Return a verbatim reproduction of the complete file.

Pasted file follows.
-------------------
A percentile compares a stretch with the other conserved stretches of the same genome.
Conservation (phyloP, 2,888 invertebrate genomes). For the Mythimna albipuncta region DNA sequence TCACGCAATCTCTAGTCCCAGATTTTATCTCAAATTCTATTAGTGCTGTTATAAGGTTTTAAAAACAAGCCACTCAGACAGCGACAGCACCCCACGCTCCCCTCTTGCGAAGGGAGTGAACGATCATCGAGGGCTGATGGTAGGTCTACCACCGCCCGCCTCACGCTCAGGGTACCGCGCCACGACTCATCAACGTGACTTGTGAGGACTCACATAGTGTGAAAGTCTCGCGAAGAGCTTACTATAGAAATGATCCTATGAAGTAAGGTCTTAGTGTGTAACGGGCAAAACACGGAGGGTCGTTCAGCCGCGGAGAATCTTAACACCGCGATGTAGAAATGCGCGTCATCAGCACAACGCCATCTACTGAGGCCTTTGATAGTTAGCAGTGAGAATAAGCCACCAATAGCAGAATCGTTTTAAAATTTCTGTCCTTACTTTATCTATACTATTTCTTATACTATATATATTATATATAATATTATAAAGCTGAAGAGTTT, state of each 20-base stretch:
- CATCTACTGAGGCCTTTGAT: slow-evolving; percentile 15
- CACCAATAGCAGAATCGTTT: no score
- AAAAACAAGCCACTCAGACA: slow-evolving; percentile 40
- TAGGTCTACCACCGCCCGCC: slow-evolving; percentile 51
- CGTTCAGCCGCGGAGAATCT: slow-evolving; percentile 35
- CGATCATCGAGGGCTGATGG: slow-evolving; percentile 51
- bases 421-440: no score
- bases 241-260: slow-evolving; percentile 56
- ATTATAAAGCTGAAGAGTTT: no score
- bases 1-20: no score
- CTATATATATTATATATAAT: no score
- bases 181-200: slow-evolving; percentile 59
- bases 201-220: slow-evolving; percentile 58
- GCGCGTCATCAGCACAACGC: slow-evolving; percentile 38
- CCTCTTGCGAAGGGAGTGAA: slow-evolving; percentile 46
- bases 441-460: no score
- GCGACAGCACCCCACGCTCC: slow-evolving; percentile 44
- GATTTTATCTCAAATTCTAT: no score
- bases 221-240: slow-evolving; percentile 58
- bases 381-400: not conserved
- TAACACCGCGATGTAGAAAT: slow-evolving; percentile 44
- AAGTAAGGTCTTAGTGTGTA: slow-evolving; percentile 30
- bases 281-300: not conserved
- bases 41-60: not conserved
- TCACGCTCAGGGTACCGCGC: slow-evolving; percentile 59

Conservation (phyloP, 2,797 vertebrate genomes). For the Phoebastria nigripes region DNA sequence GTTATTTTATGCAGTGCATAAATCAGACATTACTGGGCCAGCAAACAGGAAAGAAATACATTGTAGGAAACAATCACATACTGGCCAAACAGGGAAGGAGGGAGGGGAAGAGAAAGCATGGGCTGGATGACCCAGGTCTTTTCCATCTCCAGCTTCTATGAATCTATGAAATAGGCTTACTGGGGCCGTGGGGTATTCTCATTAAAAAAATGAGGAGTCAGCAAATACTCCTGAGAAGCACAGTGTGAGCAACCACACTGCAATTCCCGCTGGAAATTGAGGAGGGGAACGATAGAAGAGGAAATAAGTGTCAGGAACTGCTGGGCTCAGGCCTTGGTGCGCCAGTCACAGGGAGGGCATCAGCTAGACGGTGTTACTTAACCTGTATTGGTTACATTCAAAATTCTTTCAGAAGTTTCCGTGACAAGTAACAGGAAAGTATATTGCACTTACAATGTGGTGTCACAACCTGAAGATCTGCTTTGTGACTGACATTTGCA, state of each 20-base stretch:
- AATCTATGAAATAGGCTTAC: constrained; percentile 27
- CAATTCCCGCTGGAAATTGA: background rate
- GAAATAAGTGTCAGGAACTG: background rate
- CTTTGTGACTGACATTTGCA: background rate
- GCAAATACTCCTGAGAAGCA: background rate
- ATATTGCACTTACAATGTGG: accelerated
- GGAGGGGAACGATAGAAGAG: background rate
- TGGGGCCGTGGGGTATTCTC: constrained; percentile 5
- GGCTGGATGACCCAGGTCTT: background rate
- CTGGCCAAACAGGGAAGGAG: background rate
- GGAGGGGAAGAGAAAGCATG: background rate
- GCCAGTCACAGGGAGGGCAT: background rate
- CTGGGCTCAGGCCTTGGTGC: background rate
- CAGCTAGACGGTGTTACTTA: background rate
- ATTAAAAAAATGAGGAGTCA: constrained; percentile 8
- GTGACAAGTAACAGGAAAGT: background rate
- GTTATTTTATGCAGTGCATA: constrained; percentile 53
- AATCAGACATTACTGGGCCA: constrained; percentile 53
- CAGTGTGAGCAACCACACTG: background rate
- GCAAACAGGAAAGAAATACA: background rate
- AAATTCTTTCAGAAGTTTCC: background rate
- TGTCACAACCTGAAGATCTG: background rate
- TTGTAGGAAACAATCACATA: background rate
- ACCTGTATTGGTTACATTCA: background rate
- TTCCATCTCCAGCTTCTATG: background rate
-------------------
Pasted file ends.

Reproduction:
A percentile compares a stretch with the other conserved stretches of the same genome.
Conservation (phyloP, 2,888 invertebrate genomes). For the Mythimna albipuncta region DNA sequence TCACGCAATCTCTAGTCCCAGATTTTATCTCAAATTCTATTAGTGCTGTTATAAGGTTTTAAAAACAAGCCACTCAGACAGCGACAGCACCCCACGCTCCCCTCTTGCGAAGGGAGTGAACGATCATCGAGGGCTGATGGTAGGTCTACCACCGCCCGCCTCACGCTCAGGGTACCGCGCCACGACTCATCAACGTGACTTGTGAGGACTCACATAGTGTGAAAGTCTCGCGAAGAGCTTACTATAGAAATGATCCTATGAAGTAAGGTCTTAGTGTGTAACGGGCAAAACACGGAGGGTCGTTCAGCCGCGGAGAATCTTAACACCGCGATGTAGAAATGCGCGTCATCAGCACAACGCCATCTACTGAGGCCTTTGATAGTTAGCAGTGAGAATAAGCCACCAATAGCAGAATCGTTTTAAAATTTCTGTCCTTACTTTATCTATACTATTTCTTATACTATATATATTATATATAATATTATAAAGCTGAAGAGTTT, state of each 20-base stretch:
- CATCTACTGAGGCCTTTGAT: slow-evolving; percentile 15
- CACCAATAGCAGAATCGTTT: no score
- AAAAACAAGCCACTCAGACA: slow-evolving; percentile 40
- TAGGTCTACCACCGCCCGCC: slow-evolving; percentile 51
- CGTTCAGCCGCGGAGAATCT: slow-evolving; percentile 35
- CGATCATCGAGGGCTGATGG: slow-evolving; percentile 51
- bases 421-440: no score
- bases 241-260: slow-evolving; percentile 56
- ATTATAAAGCTGAAGAGTTT: no score
- bases 1-20: no score
- CTATATATATTATATATAAT: no score
- bases 181-200: slow-evolving; percentile 59
- bases 201-220: slow-evolving; percentile 58
- GCGCGTCATCAGCACAACGC: slow-evolving; percentile 38
- CCTCTTGCGAAGGGAGTGAA: slow-evolving; percentile 46
- bases 441-460: no score
- GCGACAGCACCCCACGCTCC: slow-evolving; percentile 44
- GATTTTATCTCAAATTCTAT: no score
- bases 221-240: slow-evolving; percentile 58
- bases 381-400: not conserved
- TAACACCGCGATGTAGAAAT: slow-evolving; percentile 44
- AAGTAAGGTCTTAGTGTGTA: slow-evolving; percentile 30
- bases 281-300: not conserved
- bases 41-60: not conserved
- TCACGCTCAGGGTACCGCGC: slow-evolving; percentile 59

Conservation (phyloP, 2,797 vertebrate genomes). For the Phoebastria nigripes region DNA sequence GTTATTTTATGCAGTGCATAAATCAGACATTACTGGGCCAGCAAACAGGAAAGAAATACATTGTAGGAAACAATCACATACTGGCCAAACAGGGAAGGAGGGAGGGGAAGAGAAAGCATGGGCTGGATGACCCAGGTCTTTTCCATCTCCAGCTTCTATGAATCTATGAAATAGGCTTACTGGGGCCGTGGGGTATTCTCATTAAAAAAATGAGGAGTCAGCAAATACTCCTGAGAAGCACAGTGTGAGCAACCACACTGCAATTCCCGCTGGAAATTGAGGAGGGGAACGATAGAAGAGGAAATAAGTGTCAGGAACTGCTGGGCTCAGGCCTTGGTGCGCCAGTCACAGGGAGGGCATCAGCTAGACGGTGTTACTTAACCTGTATTGGTTACATTCAAAATTCTTTCAGAAGTTTCCGTGACAAGTAACAGGAAAGTATATTGCACTTACAATGTGGTGTCACAACCTGAAGATCTGCTTTGTGACTGACATTTGCA, state of each 20-base stretch:
- AATCTATGAAATAGGCTTAC: constrained; percentile 27
- CAATTCCCGCTGGAAATTGA: background rate
- GAAATAAGTGTCAGGAACTG: background rate
- CTTTGTGACTGACATTTGCA: background rate
- GCAAATACTCCTGAGAAGCA: background rate
- ATATTGCACTTACAATGTGG: accelerated
- GGAGGGGAACGATAGAAGAG: background rate
- TGGGGCCGTGGGGTATTCTC: constrained; percentile 5
- GGCTGGATGACCCAGGTCTT: background rate
- CTGGCCAAACAGGGAAGGAG: background rate
- GGAGGGGAAGAGAAAGCATG: background rate
- GCCAGTCACAGGGAGGGCAT: background rate
- CTGGGCTCAGGCCTTGGTGC: background rate
- CAGCTAGACGGTGTTACTTA: background rate
- ATTAAAAAAATGAGGAGTCA: constrained; percentile 8
- GTGACAAGTAACAGGAAAGT: background rate
- GTTATTTTATGCAGTGCATA: constrained; percentile 53
- AATCAGACATTACTGGGCCA: constrained; percentile 53
- CAGTGTGAGCAACCACACTG: background rate
- GCAAACAGGAAAGAAATACA: background rate
- AAATTCTTTCAGAAGTTTCC: background rate
- TGTCACAACCTGAAGATCTG: background rate
- TTGTAGGAAACAATCACATA: background rate
- ACCTGTATTGGTTACATTCA: background rate
- TTCCATCTCCAGCTTCTATG: background rate